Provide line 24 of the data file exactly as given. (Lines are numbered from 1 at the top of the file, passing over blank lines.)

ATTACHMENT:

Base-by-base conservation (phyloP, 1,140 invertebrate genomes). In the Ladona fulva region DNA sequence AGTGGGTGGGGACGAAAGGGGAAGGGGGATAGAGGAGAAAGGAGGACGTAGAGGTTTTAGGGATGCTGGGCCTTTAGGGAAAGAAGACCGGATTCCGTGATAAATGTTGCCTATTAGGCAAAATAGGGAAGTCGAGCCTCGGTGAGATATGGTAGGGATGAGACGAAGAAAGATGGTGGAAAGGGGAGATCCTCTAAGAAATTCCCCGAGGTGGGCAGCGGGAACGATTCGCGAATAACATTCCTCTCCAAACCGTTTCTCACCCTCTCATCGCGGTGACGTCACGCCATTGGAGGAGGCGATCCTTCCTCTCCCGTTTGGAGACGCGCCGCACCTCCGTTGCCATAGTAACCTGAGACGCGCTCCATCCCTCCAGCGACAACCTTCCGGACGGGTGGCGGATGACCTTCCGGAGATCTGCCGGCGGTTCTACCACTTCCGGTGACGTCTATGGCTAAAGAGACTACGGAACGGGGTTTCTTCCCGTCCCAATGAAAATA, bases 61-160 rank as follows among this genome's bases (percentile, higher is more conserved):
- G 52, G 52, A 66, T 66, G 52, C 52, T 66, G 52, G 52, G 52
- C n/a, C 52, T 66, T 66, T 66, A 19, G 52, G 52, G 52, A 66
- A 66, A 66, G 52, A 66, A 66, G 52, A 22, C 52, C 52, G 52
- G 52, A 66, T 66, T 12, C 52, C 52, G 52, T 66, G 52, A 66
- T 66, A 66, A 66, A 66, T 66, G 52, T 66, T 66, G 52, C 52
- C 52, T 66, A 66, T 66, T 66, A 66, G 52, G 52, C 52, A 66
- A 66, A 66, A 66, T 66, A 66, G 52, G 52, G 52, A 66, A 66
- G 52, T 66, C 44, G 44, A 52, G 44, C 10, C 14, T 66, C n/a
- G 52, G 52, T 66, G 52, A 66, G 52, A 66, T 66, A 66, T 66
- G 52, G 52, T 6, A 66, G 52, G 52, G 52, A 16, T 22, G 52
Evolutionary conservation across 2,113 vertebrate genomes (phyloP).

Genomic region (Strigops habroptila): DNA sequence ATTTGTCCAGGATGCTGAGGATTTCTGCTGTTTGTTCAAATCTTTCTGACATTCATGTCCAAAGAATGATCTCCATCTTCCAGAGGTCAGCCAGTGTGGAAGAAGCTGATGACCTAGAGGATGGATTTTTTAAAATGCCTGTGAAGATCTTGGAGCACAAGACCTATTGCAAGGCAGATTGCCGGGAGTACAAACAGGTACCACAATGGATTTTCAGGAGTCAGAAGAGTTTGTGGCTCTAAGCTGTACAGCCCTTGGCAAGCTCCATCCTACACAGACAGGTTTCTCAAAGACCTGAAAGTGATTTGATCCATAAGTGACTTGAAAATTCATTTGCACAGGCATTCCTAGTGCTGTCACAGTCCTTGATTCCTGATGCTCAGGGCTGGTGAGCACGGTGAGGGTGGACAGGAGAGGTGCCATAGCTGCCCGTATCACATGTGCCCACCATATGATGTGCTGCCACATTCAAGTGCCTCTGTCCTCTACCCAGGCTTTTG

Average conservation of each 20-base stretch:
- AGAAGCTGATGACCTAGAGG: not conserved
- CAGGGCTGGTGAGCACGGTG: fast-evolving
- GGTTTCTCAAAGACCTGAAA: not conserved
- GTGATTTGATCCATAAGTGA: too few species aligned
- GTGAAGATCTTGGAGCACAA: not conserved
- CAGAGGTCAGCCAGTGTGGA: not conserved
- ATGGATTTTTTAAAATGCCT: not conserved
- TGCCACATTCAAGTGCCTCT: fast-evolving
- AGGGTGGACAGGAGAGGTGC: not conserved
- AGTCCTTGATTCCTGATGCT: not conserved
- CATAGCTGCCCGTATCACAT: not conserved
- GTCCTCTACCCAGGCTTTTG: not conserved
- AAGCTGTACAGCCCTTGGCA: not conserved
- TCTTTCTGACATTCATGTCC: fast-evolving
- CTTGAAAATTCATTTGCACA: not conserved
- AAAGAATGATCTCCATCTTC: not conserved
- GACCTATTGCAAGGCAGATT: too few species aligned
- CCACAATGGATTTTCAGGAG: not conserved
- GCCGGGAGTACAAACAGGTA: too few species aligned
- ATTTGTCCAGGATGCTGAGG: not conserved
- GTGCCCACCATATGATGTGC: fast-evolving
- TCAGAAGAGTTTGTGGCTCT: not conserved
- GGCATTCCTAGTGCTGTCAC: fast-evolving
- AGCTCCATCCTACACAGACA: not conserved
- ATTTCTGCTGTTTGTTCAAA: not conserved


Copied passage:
- AGTCCTTGATTCCTGATGCT: not conserved